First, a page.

View Poll Results: Does religion affect your vote?

Voters
67. You may not vote on this poll
  • It is my main focus.

    1 1.49%
  • It is not the main focus but important.

    6 8.96%
  • It has some influence.

    7 10.45%
  • I mildly consider it.

    4 5.97%
  • I don't really care.

    19 28.36%
  • I think they spend to much time on this topic.

    10 14.93%
  • It is a distraction to me.

    4 5.97%
  • I wish the candidates were atheists.

    16 23.88%
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Thread: Does religion affect your vote?

  1. #61
    activist professor Inferno's Avatar
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    Re: Does religion affect your vote?

    Quote Originally Posted by justone View Post
    That is to make co-existence of corrects, incoreects, more corrects or less corrects possible there has to be an entity which, proven or not proven to exist, has to be presumed to be absolutely correct. Unfortunately for atheists it is self evident that the entity which can possibly be presumed, proven or not proven to exist, to be absolutely correct in the Nature can be only the Creator of the Nature, the One godly people believe in and godless people deny. Removing the Creator from the equation leaves you vulnerable as with my training in logic and boxing I will always prove that I am more correct than you are. Thus God acts as your only protector and the only guarantee of your rights.
    How does one decide that something that defies all logic and all the rules of nature and has really zero substantiation is absolutely correct. It would be as if I believed that the Lord of The Rings were history. Both works of fantasy.

    I can do it myself and you can't disprove it. In the beginning Inferno created the ..... How can you say with certainty that I did not. If you can't believe that with no proof how can you believe in the god of the bible?
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  2. #62
    activist professor Inferno's Avatar
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    Re: Does religion affect your vote?

    Quote Originally Posted by American View Post
    Who is this Testiculees dude, who's been a member since 2007 with zero posts?
    He is still thinking about how he will introduce himself. Give him time. Please don't put pressure on him.
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  3. #63
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    Re: Does religion affect your vote?

    Its pretty irrelevant to me. I care about where the candidates stand on the issues, not what they personally believe in. Obviously a candidates beliefs can affect his stand on the issues and his stand on the issues will affect my views. I do think candidates should respect religion. I wouldn't vote for a militant athiest, but that's more because they tend to be as narrow minded and condescending as the worst legalistic Christians.

    I do agree with Jerry that I find it hard to understand how an athiest can believe in natural rights. However, its not a major issue for me. As long as they agree with me on policy, I'm not overly concerned about the basis of their political philosophy.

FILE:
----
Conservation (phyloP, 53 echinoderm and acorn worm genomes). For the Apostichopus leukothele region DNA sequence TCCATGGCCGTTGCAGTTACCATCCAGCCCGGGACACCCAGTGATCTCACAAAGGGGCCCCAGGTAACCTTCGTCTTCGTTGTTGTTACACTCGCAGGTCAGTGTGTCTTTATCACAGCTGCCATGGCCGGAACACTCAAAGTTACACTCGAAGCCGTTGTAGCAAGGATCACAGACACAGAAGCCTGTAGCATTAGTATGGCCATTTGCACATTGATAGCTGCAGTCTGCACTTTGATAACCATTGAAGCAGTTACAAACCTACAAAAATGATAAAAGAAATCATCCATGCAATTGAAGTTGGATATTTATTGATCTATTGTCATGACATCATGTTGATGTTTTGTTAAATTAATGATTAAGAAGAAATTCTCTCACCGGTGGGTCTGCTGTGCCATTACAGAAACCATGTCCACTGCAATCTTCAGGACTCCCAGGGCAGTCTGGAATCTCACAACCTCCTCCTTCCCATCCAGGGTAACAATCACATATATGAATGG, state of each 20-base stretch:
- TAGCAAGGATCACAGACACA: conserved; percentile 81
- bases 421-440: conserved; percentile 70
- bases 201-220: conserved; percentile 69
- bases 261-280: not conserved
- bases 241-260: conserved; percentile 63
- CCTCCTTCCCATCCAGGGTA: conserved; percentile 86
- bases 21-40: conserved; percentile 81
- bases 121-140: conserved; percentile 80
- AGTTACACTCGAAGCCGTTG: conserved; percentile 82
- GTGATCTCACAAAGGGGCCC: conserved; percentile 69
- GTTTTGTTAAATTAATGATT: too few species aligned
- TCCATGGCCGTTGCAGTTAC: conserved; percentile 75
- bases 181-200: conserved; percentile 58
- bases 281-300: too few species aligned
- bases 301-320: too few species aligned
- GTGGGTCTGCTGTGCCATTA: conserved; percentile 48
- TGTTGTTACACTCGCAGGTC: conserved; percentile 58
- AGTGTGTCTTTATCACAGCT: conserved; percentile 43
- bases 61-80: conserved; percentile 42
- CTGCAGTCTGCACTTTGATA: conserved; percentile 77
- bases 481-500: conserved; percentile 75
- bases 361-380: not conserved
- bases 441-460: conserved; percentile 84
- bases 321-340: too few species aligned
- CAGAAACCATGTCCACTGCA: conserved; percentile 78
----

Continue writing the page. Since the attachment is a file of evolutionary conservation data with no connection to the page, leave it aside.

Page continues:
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  4. #64
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    Re: Does religion affect your vote?

    Quote Originally Posted by Psychoclown View Post
    I do agree with Jerry that I find it hard to understand how an athiest can believe in natural rights.
    I personally believe that natural rights exist without being "endowed by a Creator" because I feel that having such natural rights, such as life, liberty, and the pursuit of happiness are part of the natural order of things.

    One of the terms that is used in the DoA is "Nature's God".

    I like this term because I interpret it to mean a natural order of how things should be, not necessarily a deity, although a deity could easily be the causal force of this natural order.

    The natural order of things would include all things necessary for self-preservation and self autonomy. Natural Rights follow from this belief. For me, the right to bear arms is an aspect of self-preservation. The right to free speech, self-autonomy. etc. etc.

    Since, from my perspective, self-autonomy and self-preservation are necessities for the continued existence of the species, I feel that rights exist independent of outside factors.

    It follows from my belief in the existence natural order and my belief that there is a natural order is not dependent on the belief in a deity.

  5. #65
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    Re: Does religion affect your vote?

    Thank you for the explanation. As I said it was a minor point, as I don't expect or really care what the basis is for a politician's political philosophy. As long as we agree on policy, I'm willing to support a given candidate.
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  6. #66
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    Re: Does religion affect your vote?

    Quote Originally Posted by Psychoclown View Post
    Thank you for the explanation. As I said it was a minor point, as I don't expect or really care what the basis is for a politician's political philosophy. As long as we agree on policy, I'm willing to support a given candidate.
    No problem. I just figured the explanation was worth giving in this context.

  7. #67
    activist professor Inferno's Avatar
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    Re: Does religion affect your vote?

    Quote Originally Posted by Psychoclown View Post
    Its pretty irrelevant to me. I care about where the candidates stand on the issues, not what they personally believe in. Obviously a candidates beliefs can affect his stand on the issues and his stand on the issues will affect my views. I do think candidates should respect religion. I wouldn't vote for a militant athiest, but that's more because they tend to be as narrow minded and condescending as the worst legalistic Christians.